ENCHACE YOUR CAREER WITH MBA
M B A
The MBA degree opens up worlds of opportunity for its bearers. Many business positions require an MBA for advancement. For example, investment banking and management consulting firms hire large classes of newly minted MBAs each year at six-figure salaries into the "associate" level -- those without MBAs generally don't advance past the "analyst" level. At major consumer products companies like Procter & Gamble, Kraft and Colgate-Palmolive, MBAs are hired as "assistant brand managers" into the brand management department -- those without MBAs are generally not eligible for the department. And it is from this function that these companies' senior executives are generally drawn.
There are two kinds of MBA institutes in India -- a handful from which you leave with a pedigree and the vast majority which offer just degrees. In the first category lie the IIMs, XLRI and, to a lesser extent, FMS and Bajaj -- the institutions which pioneered the concept of management education at a time when the IAS was a far more wanted career path.
In the second lies a vast array of institutes -- the good, the mediocre and the dubious. Evaluating the value proposition in the latter category is the daunting task faced by the majority of MBA aspirants.
Although numerous B school rankings may be published every year, it rarely if ever alters the recruiter's pecking order. For 'class' or the jobs requiring brainwork, it's a select few institutes. For 'mass' or the groundwork jobs, it's down the B school ladder. And how low down this ladder a company will go depends on how many fresher it requires.
With so many new sectors opening up -- retail, insurance, BPO, telecom -- it would seem the job pie has grown exponentially. True, except that B school you graduate from often still determines whether you eat your slice at the chairman's table. Many companies follow differential recruitment policies. Better salary, designation and job profiles are offered to the more premium grads.
Full-time MBA Program
Full-time programs are traditionally 2 years, or 21 months, long. There are also a number of 1-year programs, mostly in Europe. Two-year program allows for a 10- to 12-week internship period between the first and second year.
Students in full-time programs can concentrate fully on the MBA experience, which can involve significant extracurricular activities, important for developing networks, career, and leadership opportunities.
Full-time programs are typically shorter time than part-time programs. Speaking generally, full-time students may leverage the benefits of the degree faster. The attrition rate for full-time programs is low when compared to part-time and executive programs, mostly because students make a significant commitment to the program.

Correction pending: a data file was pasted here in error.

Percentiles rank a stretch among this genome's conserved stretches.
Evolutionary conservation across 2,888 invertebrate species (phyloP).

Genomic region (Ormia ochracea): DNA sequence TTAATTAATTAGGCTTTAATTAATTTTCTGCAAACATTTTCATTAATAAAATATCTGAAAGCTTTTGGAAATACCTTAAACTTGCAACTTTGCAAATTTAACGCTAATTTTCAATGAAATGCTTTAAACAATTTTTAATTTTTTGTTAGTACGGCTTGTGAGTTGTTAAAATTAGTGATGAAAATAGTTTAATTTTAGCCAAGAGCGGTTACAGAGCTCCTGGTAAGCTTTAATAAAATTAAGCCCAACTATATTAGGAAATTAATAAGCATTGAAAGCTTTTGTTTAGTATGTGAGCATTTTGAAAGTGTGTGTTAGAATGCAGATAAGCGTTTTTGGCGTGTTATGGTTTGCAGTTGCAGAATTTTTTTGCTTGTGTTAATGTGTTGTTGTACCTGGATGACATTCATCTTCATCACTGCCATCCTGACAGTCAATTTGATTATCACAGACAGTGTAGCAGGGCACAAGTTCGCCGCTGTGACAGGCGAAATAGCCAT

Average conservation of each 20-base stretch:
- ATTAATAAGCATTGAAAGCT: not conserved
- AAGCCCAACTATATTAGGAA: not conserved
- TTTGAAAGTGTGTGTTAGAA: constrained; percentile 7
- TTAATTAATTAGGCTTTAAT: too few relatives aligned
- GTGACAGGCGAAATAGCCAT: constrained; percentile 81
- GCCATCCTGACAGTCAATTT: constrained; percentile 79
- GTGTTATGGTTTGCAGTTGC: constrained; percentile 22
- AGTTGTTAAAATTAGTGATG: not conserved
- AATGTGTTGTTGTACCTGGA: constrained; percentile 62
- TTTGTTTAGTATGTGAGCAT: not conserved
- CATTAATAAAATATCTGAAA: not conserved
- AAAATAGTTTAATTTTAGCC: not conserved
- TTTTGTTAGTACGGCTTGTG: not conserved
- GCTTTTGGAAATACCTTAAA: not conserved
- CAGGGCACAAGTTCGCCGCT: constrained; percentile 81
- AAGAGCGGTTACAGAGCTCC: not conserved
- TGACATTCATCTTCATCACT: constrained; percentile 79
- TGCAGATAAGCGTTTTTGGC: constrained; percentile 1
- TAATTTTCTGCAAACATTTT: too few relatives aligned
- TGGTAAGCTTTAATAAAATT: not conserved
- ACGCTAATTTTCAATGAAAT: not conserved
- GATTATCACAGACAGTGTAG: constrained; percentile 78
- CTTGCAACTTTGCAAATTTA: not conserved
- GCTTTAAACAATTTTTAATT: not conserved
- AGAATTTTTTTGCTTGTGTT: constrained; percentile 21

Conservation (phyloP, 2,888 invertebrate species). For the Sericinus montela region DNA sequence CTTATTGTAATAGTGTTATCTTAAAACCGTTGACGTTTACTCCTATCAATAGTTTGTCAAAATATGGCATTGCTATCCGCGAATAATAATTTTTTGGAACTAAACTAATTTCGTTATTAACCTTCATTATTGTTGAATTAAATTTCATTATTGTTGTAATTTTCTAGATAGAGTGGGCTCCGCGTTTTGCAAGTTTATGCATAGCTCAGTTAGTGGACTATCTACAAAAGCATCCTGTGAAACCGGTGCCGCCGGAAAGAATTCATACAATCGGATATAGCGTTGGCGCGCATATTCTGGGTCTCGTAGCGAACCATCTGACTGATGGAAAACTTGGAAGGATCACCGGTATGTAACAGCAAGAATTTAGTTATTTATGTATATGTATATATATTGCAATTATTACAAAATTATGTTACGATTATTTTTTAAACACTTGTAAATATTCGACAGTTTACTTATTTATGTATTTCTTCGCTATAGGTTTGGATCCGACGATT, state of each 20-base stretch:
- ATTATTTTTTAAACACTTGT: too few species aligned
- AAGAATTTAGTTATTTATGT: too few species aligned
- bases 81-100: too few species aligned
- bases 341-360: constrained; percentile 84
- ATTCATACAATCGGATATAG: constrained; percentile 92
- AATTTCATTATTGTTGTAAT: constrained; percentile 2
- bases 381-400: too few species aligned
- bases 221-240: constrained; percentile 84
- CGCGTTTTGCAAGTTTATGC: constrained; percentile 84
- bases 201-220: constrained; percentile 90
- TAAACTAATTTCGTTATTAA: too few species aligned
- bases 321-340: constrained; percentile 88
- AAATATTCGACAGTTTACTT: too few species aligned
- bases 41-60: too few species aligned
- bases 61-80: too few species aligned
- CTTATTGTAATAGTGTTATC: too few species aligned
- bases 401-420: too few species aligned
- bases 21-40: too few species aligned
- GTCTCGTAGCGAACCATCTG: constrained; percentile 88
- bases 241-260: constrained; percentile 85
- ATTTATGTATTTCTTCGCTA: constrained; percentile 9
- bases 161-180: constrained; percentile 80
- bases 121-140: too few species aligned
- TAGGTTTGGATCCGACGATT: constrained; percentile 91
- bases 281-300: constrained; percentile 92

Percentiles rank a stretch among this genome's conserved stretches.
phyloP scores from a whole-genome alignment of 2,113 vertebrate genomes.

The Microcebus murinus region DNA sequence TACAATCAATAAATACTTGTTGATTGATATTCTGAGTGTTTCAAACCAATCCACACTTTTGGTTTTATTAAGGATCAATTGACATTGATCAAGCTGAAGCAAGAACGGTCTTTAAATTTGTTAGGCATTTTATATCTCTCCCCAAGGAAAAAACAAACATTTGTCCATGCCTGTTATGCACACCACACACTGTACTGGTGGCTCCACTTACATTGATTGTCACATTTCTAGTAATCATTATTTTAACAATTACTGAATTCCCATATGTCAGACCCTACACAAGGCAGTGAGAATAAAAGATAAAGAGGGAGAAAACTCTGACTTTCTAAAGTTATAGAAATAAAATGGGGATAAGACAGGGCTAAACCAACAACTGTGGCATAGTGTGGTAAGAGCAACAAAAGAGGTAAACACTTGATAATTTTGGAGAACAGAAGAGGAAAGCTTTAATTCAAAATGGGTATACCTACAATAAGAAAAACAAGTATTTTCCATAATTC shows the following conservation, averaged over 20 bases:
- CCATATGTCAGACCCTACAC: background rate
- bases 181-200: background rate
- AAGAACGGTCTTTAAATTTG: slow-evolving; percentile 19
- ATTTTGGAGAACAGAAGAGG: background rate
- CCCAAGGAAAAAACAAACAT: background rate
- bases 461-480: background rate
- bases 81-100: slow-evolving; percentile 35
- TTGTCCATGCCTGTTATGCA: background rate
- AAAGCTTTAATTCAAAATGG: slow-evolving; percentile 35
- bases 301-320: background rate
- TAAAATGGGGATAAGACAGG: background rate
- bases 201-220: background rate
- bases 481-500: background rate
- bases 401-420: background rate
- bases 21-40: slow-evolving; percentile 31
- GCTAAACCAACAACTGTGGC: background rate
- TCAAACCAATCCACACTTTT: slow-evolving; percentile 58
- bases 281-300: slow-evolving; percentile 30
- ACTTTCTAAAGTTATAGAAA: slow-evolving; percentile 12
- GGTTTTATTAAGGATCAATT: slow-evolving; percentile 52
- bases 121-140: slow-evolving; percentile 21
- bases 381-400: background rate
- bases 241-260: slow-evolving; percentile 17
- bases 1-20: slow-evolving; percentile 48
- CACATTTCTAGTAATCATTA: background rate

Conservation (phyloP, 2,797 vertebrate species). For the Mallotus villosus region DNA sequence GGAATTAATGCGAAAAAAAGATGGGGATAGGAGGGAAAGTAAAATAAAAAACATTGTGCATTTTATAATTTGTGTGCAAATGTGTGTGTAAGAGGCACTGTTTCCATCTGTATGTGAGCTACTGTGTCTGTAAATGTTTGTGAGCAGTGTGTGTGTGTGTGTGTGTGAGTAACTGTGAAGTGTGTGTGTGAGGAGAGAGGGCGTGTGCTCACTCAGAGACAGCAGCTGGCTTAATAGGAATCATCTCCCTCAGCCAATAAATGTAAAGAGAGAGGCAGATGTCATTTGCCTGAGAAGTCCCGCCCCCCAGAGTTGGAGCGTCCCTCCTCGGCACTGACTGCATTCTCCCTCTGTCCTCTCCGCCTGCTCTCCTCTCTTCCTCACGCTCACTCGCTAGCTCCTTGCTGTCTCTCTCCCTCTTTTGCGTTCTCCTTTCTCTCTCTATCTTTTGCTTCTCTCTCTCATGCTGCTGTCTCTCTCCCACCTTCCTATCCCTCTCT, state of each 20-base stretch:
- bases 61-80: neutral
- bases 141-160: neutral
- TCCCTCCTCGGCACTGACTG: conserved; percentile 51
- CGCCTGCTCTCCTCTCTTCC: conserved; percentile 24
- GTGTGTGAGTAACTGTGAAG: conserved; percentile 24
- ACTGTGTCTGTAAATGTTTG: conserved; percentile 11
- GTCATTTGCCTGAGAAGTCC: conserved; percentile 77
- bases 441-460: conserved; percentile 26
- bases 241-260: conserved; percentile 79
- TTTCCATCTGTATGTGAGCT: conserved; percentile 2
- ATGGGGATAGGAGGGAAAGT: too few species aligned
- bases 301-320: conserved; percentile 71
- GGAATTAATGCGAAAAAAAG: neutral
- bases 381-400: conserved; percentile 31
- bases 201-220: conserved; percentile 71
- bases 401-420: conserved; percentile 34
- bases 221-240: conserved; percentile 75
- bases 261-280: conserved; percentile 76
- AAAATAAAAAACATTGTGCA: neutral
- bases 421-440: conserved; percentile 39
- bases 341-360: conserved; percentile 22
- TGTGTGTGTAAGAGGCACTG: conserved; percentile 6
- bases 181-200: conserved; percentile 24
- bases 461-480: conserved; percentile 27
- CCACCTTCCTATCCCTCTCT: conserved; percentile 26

Most full-time programs assign significant resources to a career management effort. Understanding that their students are using the degree to develop their careers, they provide the network and contacts to interface with potential employers.
The opportunity costs of full-time study are high; you need to consider both the loss of income and giving up a job to participate in the program. These costs are reduced with the one-year model. Full-time students are not typically sponsored by their employers.
One Year or Two Years?
Two-year MBA programs typically offer a core selection of courses in the first year and the opportunity to study electives for the remainder of the program. Some MBA programs allow students to specialize in a particular field, or a major, while pursuing a general management framework. The ability to specialize may be important if you are interested in a particular field.
The major advantage of a 1-year program is its length, which reduces opportunity costs. Two-year programs allow more time for extracurricular experiences and internship opportunities between the first and second years. When considering the choice between the two, see how schools balance these issues and create opportunities. Also make sure you understand how they manage the entire curriculum during 1 year.
One-year programs may be suited for candidates further along their career paths, candidates with business undergraduate degrees, and those who are specializing in a niche, although some of the more prestigious 1-year MBA programs are essentially general management in focus. Two-year programs may be better suited to those looking for a complete MBA experience, including opportunities to get involved outside the classroom, and for those who want to gain experience outside of their current careers.
Also consider the relative prestige of the respective MBA programs. In Europe, 1-year programs have been very successful and include some of the region's most prestigious programs. In the U.S., this is not often the case, although programs may offer the flexibility to finish your academic studies early.